More than 200 million eggs are being recalled after the Food and Drug Administration said they could be contaminated with salmonella. The agency said there have been 35 reported cases of illness, including 11 hospitalizations. No deaths have been reported. The FDA said that the outbreak could be traced to a single facility in Hyde County, North Carolina belonging to Rose Acre Farms in Seymour, Indiana. The farm is now recalling nearly 207,000,000 eggs that were sold at a variety of retailers and restaurants including Walmart, Publix, Food Lion and Waffle House. The recalled eggs were distributed in Colorado, Florida, New Jersey, New York, North Carolina, Pennsylvania, South Carolina, Virginia, and West Virginia. These are the affected egg brands: Coburn Farms Country Daybreak Crystal Farms Food Lion Glenview Great Value Nelms Sunshine Farms Waffle House For a full list of products, visit the FDA’s website here.  Salmonella is a bacteria infection that can cause…

Calorie counts on most fast food menus are now required

You know that fast food is totally terrible for you, but if you had nutrition information in front of your face while you ordered, would you practice some restraint? The next time you head to a Taco Bell or even Coldstone Creamery you’ll be tested. Starting May 7, the Food and Drug Administration will require any food outlet with more than 20 locations to list the calorie counts for each menu item — every restaurant from Auntie Annes to Chick-fil-A, Orange Julius and Panera are affected. And the information won’t be posted exclusively online, or in some dark corner of the restaurant either. The calorie counts will be front and center on the menu, so you won’t be able to throw caution to the wind and order those Doritos Locos Tacos and hope for the best. You’ll know exactly the size of the caloric gut-bomb you’re eating. It’s an Obama-era policy that…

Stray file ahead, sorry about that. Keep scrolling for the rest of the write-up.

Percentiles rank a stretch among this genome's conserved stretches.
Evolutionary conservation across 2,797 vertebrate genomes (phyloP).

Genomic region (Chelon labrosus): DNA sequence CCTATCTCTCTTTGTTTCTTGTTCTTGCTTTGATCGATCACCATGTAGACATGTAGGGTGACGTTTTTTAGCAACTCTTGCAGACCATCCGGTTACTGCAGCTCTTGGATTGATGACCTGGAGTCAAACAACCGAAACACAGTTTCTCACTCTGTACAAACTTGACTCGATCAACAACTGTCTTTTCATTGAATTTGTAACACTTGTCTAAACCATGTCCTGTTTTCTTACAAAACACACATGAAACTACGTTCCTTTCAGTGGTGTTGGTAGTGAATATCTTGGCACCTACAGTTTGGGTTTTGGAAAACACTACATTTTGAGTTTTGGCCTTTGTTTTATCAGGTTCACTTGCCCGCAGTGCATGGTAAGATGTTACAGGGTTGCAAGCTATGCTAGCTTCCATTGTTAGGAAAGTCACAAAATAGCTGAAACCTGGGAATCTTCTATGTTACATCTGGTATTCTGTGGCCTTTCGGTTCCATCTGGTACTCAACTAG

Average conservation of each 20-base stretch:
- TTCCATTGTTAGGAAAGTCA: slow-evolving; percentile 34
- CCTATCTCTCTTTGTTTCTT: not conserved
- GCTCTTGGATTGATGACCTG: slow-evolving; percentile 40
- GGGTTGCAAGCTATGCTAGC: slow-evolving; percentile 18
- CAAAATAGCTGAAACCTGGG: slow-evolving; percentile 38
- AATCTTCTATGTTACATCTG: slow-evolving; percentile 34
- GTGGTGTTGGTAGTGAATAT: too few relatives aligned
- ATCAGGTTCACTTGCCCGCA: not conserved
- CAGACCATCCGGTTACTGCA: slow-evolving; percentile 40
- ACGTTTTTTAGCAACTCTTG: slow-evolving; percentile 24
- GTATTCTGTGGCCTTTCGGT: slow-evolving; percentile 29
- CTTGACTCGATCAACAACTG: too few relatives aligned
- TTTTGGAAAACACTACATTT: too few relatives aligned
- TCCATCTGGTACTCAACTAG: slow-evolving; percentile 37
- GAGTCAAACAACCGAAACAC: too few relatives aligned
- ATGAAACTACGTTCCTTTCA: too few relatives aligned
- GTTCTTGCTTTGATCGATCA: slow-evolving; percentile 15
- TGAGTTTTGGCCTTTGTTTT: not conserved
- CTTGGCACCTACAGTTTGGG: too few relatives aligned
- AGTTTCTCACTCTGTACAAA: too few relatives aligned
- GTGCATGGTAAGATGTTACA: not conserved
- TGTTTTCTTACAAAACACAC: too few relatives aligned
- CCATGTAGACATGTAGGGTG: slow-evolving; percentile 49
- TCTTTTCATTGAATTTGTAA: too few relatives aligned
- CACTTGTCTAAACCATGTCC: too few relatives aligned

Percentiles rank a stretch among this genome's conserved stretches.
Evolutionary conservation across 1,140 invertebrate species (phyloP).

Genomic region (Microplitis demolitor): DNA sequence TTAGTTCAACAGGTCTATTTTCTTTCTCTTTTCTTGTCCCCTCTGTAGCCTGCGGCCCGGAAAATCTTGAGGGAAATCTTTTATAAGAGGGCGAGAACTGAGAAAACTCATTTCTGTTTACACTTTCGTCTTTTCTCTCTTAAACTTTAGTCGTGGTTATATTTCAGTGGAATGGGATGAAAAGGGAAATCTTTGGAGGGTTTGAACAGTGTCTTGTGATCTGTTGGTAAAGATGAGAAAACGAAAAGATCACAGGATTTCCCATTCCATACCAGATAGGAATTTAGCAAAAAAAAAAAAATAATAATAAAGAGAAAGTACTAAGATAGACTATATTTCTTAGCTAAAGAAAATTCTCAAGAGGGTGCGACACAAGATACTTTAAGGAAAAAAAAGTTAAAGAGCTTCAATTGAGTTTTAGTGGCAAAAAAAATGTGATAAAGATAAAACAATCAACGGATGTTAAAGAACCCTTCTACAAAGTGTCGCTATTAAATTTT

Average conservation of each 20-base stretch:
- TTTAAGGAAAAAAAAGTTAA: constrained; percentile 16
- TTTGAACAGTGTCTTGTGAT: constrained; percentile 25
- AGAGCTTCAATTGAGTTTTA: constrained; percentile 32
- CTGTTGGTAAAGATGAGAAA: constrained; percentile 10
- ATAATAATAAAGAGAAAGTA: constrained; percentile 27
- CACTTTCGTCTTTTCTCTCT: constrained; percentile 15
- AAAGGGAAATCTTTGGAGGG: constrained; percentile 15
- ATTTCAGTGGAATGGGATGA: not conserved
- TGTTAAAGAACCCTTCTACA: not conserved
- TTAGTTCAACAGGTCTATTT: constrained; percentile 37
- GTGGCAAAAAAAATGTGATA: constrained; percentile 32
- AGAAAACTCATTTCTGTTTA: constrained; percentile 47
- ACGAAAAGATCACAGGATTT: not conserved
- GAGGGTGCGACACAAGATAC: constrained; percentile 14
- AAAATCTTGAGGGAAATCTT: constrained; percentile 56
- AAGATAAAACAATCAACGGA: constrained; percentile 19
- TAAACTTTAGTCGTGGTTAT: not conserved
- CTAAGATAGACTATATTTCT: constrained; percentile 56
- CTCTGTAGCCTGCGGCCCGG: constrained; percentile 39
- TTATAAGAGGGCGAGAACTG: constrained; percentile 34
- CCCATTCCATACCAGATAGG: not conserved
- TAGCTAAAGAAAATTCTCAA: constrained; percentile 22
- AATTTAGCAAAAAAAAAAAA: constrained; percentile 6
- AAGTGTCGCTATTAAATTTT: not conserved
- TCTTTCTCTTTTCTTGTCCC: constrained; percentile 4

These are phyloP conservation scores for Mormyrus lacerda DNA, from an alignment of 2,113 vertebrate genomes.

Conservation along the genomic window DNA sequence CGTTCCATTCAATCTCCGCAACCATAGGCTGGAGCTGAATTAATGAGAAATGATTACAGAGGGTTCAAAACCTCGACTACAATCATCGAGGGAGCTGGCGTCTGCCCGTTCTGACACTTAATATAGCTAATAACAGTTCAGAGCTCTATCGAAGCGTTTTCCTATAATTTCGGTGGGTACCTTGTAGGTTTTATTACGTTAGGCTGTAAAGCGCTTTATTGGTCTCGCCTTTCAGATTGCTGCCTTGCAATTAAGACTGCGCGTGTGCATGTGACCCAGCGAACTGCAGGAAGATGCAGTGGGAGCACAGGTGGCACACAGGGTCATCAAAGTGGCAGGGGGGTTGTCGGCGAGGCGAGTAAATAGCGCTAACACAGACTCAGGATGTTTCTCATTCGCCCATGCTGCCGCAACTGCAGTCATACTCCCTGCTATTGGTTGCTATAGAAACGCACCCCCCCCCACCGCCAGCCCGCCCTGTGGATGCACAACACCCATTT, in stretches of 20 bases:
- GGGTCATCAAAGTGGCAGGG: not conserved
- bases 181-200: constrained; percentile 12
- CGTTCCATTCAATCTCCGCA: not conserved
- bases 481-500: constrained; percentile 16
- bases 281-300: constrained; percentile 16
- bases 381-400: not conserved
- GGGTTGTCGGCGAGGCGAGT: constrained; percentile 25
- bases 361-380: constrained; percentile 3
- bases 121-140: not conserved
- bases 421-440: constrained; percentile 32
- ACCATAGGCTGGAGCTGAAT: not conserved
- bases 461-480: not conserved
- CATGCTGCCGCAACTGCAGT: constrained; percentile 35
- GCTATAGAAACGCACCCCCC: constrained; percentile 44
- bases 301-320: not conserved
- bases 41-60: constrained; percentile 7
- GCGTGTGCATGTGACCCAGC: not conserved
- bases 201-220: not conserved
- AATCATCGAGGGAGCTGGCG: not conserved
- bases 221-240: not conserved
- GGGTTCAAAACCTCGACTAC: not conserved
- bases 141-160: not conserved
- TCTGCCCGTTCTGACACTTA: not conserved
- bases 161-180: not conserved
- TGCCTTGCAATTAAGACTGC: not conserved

Watch your black licorice intake, FDA warns

This week as you’re snacking on Reese’s cups and Snickers in a post-Halloween candy coma, remember there is one candy you really can overdose on — black licorice. The Food and Drug Administration (FDA) encourages people to remember during this candy-centric time of year, that if you enjoy snacking on this old-fashioned favorite, to do it in moderation, particularly if you are over 40. FDA experts say glycyrrhizin, a sweetening compound found in black licorice that can cause potassium levels to fall in the body. With low potassium levels, some people will experience lethargy, abnormal heart rhythms or even congestive heart failure. If you’re a fan of back licorice, the FDA offers advice: No matter your age, don’t eat copious amounts of black licorice at a time. If you develop any of the symptoms listed above such as an irregular heartbeat or muscle weakness, stop eating the black licorice immediately…

Major grocers nationwide issue recall of fresh-cut vegetables